[Translate] I remember Passovers past at my grandparents’ and parents’ houses were always large and boisterous with at least 25-30 people attending, spread over two or three tables. We always invited friends who didn’t have anywhere else to go, and also the stray Jewish soldiers who were “stuck” at Fort McClellan during their basic training. Occasionally, we had a visiting Israeli soldier or two share the seder with us. I really miss these seders, my grandparents, my great-aunts and uncles, the wonderful food, the family tunes, waiting for Uncle Alfred or Papa to proudly read the last stanza of “Had Gadya” in one breath, ribbing my uncle Don about watering my wine, misbehaving at the Click here to continue reading this post

Jan 202011
 

[Translate] Tu Bishvat is a minor Jewish holiday in the Hebrew month of Shevat, usually sometime in late January or early February, that marks the New Year of the Trees (Hebrew: ראש השנה לאילנות, Rosh HaShanah La’Ilanot‎) or the season in which the earliest-blooming trees in the Land of Israel emerge from their winter sleep and begin a new fruit-bearing cycle. It is customary to plant trees and eat dried fruits and nuts, especially figs, dates, raisins, carob, and almonds. Even though it is considered a minor festival, the commandment to plant trees in the Land of Israel is so important in Jewish tradition that there is even an ancient Rabbinical saying that if you Click here to continue reading this post

Jan 022011
 

[Translate] New Year’s Eve, Mr BT and I celebrated our anniversary and 2011 with a gourmet romantic dinner. Our anniversary was actually the day before, but I had more time to prepare a lovely meal on Friday, so we had an anniversary/Shabbat/2011 special meal. Last week, I found two beautiful goose breast fillets and some very large bright yellow quinces. I thought these would be two perfect ingredients for a romantic anniversary dinner. I made goose breast with a quince and red currant sauce, roasted butternut squash, Jerusalem artichokes and potato, and steamed broccoli. For dessert, I made a luscious quince tarte tatin. All washed down with the perfect anniversary wine: Saslove Winery’s Marriage 2009 Click here to continue reading this post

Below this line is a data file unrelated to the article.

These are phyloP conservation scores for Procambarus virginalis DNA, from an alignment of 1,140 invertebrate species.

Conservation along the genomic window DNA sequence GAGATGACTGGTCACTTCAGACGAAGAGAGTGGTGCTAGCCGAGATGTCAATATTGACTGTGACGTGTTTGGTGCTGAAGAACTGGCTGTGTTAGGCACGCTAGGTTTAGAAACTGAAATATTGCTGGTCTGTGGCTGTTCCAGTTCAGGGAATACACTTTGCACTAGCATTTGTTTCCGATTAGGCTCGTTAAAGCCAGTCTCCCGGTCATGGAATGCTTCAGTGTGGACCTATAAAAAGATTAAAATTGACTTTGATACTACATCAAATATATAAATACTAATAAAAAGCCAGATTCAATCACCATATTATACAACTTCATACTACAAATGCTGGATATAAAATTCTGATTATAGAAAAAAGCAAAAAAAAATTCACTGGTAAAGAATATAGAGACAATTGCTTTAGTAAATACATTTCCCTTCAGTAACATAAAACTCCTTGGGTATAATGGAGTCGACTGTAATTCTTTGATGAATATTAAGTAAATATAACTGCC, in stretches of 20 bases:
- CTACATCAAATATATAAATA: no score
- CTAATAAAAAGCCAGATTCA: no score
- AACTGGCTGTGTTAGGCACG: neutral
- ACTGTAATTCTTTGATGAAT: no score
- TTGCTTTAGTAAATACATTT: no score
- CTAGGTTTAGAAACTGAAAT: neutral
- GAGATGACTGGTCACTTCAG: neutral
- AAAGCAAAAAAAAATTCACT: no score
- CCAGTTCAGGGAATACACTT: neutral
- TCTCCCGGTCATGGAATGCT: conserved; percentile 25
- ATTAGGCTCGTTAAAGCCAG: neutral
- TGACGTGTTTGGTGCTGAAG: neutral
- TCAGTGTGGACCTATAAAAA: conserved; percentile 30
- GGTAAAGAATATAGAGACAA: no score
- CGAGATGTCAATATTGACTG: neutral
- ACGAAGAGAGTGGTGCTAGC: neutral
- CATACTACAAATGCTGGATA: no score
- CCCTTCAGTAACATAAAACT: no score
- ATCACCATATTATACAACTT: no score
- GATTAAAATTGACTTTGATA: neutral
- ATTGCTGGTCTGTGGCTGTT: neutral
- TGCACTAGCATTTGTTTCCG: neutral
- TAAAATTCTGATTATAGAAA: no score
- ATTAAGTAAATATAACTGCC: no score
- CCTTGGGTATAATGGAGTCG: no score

Dec 072010
 

[Translate] The holidays always make me think of the fun family gatherings we used to have. With most of the older generation no longer with us, it makes me think even more about the holiday foods I used to watch my paternal grandmother make. Before Hannukah, my grandmother was busy making her famous square chocolate cake, butter cookies, candied almonds, Butter-Mandel Kuchen, which she called Hefeteig (yeast dough) and Schnecken. But one of the treats that we all looked forward to were the fresh apple fritters she would make. The house would smell of sweet oil, apples, cinnamon and powdered sugar. I can smell them now as I am writing this post. I decided to Click here to continue reading this post

Nov 232010
 

[Translate] I have been baking exclusively with spelt flour for the last several months and it all began when I bought a kilo of organic spelt flour from the Stybel flour stand at Orbanics. I had heard that spelt is supposed to be better for you: that it is easier to digest, higher in protein, high in complex carbohydrates, contains all 8 essential amino acids needed by the human body, and is loaded with key essential minerals and vitamins. But, it has taken me a long time to actually buy some to bake with. I bake almost exclusively with whole wheat flour, so I am used to working with a whole grain flour. I actually Click here to continue reading this post